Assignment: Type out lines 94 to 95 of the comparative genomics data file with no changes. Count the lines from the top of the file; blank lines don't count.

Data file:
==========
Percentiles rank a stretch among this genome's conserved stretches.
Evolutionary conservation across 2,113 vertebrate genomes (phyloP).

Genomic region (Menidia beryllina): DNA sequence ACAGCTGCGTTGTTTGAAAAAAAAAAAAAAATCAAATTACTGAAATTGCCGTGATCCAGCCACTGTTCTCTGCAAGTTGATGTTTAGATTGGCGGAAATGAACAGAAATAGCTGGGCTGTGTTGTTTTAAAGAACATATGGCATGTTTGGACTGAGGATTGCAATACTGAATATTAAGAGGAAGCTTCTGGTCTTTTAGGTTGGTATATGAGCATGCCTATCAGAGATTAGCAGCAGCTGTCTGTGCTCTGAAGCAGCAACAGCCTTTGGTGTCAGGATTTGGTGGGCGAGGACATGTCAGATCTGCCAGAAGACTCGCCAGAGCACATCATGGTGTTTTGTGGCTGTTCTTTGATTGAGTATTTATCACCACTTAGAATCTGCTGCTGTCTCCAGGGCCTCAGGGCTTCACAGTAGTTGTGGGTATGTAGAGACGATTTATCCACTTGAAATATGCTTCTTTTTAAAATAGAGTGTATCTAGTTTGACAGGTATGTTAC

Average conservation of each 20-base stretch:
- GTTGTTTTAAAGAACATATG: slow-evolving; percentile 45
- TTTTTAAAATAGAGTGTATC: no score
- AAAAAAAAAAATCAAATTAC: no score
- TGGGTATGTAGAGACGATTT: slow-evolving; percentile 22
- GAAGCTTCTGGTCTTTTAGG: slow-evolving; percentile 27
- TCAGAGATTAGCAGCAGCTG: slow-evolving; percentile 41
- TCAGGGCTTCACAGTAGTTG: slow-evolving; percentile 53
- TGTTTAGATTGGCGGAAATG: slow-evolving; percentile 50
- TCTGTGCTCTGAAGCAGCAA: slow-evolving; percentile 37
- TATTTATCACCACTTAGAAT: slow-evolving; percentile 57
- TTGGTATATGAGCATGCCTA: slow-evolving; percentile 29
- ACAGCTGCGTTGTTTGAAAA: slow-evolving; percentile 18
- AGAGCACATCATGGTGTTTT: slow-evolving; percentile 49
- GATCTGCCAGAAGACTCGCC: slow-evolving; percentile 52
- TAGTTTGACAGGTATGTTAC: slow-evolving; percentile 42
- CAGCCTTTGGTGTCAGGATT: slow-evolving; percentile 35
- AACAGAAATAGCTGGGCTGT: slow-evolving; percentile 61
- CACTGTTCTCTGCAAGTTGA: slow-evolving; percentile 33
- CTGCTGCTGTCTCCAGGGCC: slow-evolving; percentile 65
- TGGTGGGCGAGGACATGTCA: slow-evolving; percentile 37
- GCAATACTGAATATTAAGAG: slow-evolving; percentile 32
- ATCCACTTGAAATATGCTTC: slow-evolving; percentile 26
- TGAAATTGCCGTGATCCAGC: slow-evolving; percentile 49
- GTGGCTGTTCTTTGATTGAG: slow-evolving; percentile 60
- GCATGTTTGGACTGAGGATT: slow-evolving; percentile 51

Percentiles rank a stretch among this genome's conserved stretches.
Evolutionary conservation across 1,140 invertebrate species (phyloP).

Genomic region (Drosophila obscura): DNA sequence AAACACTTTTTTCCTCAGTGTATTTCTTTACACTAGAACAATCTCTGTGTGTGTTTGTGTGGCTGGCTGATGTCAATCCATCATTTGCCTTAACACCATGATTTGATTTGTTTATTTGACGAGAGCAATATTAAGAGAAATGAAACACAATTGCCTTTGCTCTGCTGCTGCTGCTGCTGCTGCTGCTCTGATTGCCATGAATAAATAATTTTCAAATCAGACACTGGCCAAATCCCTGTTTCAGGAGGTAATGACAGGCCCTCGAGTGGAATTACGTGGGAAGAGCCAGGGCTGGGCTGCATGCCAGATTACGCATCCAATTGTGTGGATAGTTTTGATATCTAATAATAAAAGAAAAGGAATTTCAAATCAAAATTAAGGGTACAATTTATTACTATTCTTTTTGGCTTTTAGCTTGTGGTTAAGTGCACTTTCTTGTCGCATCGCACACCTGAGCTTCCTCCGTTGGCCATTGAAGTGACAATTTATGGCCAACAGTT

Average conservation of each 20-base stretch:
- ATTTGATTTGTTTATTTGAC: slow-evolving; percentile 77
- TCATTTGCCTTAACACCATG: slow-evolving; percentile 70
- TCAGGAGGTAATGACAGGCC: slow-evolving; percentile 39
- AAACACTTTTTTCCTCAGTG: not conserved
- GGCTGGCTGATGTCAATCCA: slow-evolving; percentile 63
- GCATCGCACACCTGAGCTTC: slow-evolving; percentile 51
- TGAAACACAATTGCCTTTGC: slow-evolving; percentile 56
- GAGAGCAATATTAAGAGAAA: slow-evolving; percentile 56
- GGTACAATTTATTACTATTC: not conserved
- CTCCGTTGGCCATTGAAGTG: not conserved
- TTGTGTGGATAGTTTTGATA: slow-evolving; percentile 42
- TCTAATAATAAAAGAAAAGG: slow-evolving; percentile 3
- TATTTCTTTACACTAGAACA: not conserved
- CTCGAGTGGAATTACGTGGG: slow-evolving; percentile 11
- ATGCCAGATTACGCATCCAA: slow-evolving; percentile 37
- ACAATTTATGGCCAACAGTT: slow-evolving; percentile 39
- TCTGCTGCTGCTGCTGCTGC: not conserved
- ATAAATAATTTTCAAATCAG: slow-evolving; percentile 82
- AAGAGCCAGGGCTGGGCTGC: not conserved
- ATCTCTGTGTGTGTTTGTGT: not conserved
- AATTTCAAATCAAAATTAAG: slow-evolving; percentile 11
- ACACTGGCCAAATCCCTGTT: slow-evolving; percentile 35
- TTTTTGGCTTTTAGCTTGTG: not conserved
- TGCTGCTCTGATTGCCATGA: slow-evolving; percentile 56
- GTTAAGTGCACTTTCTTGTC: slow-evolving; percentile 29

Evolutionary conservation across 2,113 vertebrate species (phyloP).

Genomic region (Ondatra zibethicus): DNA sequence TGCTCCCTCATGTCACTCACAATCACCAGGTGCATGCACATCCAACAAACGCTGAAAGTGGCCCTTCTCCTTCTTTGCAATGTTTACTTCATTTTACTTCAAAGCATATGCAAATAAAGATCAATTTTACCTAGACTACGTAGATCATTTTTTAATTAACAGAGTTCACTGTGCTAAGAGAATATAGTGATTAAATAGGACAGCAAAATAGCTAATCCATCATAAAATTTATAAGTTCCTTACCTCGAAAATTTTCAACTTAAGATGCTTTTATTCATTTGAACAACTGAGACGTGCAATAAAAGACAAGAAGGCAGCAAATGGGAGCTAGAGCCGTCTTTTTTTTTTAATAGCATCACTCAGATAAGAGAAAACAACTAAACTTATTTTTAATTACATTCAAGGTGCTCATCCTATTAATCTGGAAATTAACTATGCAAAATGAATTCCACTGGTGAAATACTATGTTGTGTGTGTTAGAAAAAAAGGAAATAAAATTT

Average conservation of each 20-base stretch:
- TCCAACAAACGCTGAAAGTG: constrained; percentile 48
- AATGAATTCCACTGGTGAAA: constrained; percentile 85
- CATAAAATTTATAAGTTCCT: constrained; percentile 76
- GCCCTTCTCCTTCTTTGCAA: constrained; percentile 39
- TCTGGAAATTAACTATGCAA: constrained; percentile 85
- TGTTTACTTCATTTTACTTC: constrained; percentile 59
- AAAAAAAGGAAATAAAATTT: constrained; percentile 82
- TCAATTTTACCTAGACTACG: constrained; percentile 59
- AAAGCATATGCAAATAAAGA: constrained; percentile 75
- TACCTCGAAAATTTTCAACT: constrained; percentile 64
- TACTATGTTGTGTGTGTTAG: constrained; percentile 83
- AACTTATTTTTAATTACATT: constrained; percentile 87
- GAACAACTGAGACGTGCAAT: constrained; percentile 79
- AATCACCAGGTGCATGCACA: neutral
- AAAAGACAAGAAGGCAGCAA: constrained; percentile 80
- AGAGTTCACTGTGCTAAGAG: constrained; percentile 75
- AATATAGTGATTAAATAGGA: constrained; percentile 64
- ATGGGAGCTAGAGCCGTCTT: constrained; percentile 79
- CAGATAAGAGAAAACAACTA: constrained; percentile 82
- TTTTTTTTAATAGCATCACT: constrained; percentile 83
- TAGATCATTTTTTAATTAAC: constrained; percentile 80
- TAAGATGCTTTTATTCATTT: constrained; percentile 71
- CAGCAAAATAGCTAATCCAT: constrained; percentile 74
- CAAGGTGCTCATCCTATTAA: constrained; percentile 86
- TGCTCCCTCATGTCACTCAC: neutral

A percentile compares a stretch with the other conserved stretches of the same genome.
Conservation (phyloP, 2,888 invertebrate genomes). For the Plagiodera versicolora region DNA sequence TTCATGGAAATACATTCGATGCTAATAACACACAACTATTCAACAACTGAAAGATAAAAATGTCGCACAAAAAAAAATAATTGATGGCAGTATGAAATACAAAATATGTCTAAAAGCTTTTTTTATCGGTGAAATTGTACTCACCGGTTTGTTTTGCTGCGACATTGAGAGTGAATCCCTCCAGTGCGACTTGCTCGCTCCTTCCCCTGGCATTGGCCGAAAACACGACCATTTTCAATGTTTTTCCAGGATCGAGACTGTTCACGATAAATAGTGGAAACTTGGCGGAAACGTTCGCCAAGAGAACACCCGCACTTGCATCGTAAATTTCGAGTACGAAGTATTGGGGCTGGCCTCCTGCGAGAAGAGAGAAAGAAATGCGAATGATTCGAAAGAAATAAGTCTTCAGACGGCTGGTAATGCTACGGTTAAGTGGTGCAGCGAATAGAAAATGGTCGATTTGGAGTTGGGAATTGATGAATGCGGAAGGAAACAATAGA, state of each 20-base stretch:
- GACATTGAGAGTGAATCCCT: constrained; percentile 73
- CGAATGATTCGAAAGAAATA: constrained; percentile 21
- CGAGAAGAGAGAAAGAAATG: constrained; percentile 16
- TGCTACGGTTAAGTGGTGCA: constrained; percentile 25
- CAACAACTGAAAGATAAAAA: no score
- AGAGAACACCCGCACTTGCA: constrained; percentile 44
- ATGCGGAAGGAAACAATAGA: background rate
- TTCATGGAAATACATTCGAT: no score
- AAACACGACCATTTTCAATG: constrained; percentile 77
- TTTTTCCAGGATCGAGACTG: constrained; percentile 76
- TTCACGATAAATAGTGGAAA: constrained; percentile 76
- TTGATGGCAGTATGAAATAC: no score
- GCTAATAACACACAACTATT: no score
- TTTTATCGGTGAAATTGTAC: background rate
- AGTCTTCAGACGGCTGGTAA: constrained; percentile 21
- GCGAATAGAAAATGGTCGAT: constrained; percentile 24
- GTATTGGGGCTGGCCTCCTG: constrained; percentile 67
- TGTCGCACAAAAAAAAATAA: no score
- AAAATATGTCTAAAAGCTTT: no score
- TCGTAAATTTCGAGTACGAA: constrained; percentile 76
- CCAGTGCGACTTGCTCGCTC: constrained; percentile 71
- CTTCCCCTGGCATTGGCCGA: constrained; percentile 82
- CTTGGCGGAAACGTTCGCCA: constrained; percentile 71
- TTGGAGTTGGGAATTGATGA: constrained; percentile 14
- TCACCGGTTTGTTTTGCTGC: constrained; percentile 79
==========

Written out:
- AGAGAACACCCGCACTTGCA: constrained; percentile 44
- ATGCGGAAGGAAACAATAGA: background rate